The European Society of Cardiology (ESC) has published their new guidelines for the diagnosis and treatment of atrial fibrillation during its congress this year*. The recently released guidelines replace the recommendations of the Society, which were published in 2016.
One of the most interesting innovations is the approach towards characterization and holistic integrative management of atrial fibrillation under the guiding principle “From 5 domains to ABC approach”, which was presented by professor Greogory Lip. In summary, the following steps should be followed in the diagnosis and treatment of atrial fibrillation (CC):
- CONFIRM AF- Confirmation of atrial fibrillation (atrial fibrillation lasting more than 30 seconds on a 12-lead ECG)
- CHARACTERISE AF- Characterization of atrial fibrillation with determination of stroke risk, severity of symptoms, severity of patient limitations and underlying substrates such as age and comorbidities.
After CC determination, the ABC rule should be followed:
- Anticoagulation, prevention of stroke (compliance with CHA2DS2VASc and correct choice of anticoagulant drugs)
- Better symptom control (e.g. optimize the heart rate first)
- Comorbidities and cardiovascular risk factor management (management of underlying cardiovascular risk factors such as weight loss, regular exercise, reduction of alcohol consumption)
Another new addition is the super-selective ß1-receptor antagonist landiolol as a suitable IV drug for acute management of heart rate in atrial fibrillation. Landiolol has the highest cardio-selectivity among all drugs suitable for the acute management of supraventricular tachycardia (i.e. the ß1 to ß2 antagonizing ratio of landiolol is 250 to 1, which makes landiolol around 100 times more cardio-selective than commonly used IV betablockers).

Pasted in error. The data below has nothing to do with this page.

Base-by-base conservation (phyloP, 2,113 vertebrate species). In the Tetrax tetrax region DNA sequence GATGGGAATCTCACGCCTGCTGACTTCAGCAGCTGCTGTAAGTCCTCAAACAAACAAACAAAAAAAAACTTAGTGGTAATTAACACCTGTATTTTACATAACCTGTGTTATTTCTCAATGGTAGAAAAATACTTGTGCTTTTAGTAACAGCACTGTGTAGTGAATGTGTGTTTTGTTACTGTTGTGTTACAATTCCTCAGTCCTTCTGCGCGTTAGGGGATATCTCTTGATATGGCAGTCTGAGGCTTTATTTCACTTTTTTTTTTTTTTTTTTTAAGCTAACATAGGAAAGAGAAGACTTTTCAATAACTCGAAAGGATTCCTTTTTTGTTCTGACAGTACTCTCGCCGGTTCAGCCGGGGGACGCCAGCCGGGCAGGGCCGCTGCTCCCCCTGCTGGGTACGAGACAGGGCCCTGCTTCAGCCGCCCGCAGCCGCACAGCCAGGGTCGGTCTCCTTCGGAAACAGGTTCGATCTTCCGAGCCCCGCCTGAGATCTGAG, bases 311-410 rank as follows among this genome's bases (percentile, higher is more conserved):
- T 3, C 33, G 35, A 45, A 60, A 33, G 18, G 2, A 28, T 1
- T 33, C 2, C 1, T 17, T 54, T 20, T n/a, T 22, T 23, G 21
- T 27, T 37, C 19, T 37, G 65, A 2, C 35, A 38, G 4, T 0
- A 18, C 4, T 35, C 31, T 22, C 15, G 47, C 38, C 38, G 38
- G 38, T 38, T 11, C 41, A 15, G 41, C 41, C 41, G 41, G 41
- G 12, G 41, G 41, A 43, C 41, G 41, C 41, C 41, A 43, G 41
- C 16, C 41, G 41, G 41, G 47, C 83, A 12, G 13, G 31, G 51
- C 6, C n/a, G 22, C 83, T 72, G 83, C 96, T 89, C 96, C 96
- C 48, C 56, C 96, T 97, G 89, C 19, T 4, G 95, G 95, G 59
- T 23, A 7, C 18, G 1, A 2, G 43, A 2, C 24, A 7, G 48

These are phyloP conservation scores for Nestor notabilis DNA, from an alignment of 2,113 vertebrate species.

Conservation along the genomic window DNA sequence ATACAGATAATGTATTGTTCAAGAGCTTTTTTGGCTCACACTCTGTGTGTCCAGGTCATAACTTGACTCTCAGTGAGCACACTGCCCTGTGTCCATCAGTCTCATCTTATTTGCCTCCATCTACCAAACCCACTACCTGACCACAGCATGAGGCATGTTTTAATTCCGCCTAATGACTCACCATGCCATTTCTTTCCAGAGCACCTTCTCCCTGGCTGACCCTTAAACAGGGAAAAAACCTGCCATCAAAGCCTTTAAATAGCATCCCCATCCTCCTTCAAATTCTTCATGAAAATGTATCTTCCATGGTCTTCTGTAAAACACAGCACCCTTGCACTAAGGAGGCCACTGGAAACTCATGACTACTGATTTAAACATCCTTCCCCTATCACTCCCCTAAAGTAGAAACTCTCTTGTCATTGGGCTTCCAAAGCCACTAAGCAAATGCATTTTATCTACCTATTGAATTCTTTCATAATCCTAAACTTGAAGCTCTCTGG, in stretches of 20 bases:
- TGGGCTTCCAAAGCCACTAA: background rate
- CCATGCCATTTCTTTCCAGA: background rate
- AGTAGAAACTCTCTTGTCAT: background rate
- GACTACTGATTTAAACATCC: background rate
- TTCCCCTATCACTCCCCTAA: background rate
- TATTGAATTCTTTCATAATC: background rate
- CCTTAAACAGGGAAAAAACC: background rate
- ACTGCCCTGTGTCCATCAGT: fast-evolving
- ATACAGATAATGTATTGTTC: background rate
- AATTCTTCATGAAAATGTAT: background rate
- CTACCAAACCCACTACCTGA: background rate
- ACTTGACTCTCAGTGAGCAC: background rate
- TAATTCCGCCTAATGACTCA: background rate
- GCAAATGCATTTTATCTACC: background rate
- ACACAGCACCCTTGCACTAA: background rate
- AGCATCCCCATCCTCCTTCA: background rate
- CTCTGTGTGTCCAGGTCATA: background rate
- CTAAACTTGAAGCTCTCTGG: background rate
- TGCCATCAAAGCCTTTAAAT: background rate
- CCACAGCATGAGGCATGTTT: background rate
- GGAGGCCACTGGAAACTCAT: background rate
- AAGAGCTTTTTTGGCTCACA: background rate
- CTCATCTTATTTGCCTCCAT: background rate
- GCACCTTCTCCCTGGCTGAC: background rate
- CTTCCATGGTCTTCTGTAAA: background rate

Cardio-selectivity of an adrenergic receptor antagonist is essential, among other factors, to avoid undesirable effects that negatively influence cardiac output. It should be noted that the use of landiolol is equally suitable in the management of heart failure with reduced left ventricular ejection fraction as for those patients with an LVEF > 40%. On the other hand, amiodarone is only cited as ultima ratio with a recommendation class II b for rate control when other pharmacological or non-pharmacological interventions are not successful (in contrast to amiodarone, beta-blockers such as landiolol, have a recommendation class I). When amiodarone is administered intravenously, care must be taken as undesirable drop in blood pressure may occur. Thus, amiodarone may generally be considered for the chronic management of arrhythmias, while the safety/efficiency profile of this drug should be evaluated closely.
*2020 ESC Guidelines for the diagnosis and management of atrial fibrillation developed in collaboration with the European Association of Cardio-Thoracic Surgery (EACTS); Eur Heart J. 2020 Aug 29; doi: 10.1093/eurheartj/ehaa612. Online ahead of print